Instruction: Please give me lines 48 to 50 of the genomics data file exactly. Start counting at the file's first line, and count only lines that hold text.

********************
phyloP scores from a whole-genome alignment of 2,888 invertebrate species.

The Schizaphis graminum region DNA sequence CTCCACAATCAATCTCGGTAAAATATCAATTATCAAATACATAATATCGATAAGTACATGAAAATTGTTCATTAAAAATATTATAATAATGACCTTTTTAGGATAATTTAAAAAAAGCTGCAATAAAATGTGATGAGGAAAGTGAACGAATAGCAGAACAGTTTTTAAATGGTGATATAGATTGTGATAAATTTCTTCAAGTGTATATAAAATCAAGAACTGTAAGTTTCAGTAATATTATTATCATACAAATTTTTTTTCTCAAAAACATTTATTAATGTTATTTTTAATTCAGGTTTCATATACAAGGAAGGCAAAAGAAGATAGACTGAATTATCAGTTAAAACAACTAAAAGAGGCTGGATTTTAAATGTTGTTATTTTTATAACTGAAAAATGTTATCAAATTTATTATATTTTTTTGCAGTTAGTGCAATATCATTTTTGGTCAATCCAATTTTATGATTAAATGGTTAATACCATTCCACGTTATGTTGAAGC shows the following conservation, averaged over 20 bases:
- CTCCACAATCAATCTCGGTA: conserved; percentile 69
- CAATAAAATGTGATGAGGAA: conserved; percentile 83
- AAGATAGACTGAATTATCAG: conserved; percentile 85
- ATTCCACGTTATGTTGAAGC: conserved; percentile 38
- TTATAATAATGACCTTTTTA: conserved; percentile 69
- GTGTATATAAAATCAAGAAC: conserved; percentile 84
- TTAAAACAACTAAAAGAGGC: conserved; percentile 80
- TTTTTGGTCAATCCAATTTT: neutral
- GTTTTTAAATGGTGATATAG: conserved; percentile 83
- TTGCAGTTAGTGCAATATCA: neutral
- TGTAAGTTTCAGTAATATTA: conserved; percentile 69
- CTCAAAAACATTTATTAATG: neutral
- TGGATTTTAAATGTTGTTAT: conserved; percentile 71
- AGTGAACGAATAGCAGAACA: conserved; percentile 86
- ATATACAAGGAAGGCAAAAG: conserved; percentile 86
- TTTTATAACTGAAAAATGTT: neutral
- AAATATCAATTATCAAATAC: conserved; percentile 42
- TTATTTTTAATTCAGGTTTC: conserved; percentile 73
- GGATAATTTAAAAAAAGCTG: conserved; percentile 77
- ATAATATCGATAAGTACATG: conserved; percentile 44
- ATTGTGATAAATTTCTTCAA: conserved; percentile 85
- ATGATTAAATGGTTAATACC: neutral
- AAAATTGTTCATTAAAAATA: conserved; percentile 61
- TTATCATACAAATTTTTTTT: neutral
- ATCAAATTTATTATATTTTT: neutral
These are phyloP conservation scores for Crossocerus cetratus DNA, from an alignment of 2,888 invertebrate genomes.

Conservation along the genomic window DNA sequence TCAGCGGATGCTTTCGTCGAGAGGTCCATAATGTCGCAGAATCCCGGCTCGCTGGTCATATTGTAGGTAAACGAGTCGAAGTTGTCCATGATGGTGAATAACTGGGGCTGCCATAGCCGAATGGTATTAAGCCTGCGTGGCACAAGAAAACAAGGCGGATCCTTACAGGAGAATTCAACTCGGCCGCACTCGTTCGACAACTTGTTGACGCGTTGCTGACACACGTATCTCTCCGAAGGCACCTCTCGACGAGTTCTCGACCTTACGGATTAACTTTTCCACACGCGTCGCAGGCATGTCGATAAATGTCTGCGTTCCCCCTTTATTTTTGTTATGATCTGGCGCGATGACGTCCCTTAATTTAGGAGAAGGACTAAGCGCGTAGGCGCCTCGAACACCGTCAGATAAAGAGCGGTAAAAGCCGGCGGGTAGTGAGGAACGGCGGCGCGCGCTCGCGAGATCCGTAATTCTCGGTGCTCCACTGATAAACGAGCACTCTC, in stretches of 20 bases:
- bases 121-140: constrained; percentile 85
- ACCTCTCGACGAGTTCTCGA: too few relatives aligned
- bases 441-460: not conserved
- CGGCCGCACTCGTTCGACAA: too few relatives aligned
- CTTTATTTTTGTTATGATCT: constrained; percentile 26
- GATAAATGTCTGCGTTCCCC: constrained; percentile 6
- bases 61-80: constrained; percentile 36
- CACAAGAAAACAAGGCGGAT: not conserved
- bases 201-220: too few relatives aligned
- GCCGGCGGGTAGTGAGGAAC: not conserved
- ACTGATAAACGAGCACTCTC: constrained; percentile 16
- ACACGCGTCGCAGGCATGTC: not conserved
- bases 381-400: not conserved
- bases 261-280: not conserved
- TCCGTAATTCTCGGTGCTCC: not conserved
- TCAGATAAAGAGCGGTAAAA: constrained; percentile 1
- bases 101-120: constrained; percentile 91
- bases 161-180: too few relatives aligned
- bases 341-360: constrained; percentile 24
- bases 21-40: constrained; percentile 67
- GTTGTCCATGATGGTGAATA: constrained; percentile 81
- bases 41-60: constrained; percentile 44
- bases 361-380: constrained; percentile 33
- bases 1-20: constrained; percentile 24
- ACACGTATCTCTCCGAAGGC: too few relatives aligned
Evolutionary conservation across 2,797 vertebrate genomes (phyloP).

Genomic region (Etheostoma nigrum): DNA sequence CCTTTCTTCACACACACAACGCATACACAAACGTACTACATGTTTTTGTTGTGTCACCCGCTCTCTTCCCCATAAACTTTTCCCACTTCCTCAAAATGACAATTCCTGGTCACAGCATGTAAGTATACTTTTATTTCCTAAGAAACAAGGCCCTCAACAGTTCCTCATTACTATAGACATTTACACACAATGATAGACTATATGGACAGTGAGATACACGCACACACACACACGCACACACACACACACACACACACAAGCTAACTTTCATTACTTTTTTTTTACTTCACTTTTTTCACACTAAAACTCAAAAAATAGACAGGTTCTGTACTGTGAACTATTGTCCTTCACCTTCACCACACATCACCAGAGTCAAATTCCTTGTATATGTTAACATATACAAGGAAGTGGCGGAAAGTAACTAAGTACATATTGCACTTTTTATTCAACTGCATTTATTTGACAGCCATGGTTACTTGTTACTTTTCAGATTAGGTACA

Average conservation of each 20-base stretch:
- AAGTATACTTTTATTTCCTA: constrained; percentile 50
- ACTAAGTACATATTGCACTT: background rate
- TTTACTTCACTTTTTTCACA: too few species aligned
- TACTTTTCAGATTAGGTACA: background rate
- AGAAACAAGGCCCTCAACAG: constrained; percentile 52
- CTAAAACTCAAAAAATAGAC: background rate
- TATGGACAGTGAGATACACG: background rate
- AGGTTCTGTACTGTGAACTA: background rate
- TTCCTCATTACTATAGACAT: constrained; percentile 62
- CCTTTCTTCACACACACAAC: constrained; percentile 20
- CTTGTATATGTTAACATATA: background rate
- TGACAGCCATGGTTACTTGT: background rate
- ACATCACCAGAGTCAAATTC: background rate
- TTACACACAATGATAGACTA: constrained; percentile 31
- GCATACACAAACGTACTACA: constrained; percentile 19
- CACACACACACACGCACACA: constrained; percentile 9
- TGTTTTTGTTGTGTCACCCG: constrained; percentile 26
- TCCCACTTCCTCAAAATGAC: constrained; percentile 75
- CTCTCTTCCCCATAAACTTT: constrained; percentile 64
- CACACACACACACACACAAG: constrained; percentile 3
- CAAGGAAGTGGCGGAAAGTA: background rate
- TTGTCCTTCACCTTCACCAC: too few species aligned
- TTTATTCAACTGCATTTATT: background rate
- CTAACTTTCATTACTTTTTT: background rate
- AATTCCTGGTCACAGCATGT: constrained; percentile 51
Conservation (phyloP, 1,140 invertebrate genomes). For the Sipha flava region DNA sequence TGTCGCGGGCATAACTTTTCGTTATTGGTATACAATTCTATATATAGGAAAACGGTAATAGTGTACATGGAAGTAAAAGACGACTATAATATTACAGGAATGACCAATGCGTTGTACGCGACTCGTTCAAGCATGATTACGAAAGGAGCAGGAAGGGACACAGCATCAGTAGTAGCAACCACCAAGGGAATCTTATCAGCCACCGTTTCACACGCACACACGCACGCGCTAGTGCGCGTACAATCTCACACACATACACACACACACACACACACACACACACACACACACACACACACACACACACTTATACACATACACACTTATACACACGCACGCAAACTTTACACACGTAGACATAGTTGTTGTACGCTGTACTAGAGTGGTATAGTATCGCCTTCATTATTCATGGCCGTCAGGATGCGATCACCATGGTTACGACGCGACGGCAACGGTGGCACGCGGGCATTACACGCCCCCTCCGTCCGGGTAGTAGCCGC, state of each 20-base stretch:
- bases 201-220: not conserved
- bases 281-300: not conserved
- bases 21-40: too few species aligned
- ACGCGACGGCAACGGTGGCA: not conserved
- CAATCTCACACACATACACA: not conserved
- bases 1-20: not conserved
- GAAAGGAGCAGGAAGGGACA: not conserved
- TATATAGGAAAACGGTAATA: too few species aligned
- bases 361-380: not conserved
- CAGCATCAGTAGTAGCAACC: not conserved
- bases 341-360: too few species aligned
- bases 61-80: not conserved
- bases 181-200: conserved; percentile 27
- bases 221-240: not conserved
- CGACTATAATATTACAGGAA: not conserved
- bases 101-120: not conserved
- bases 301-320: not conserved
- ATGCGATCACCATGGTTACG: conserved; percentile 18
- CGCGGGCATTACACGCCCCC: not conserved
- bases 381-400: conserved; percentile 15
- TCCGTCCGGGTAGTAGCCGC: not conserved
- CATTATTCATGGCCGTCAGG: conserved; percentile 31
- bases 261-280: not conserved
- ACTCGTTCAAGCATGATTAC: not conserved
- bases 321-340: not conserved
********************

- bases 341-360: constrained; percentile 24
- bases 21-40: constrained; percentile 67
- GTTGTCCATGATGGTGAATA: constrained; percentile 81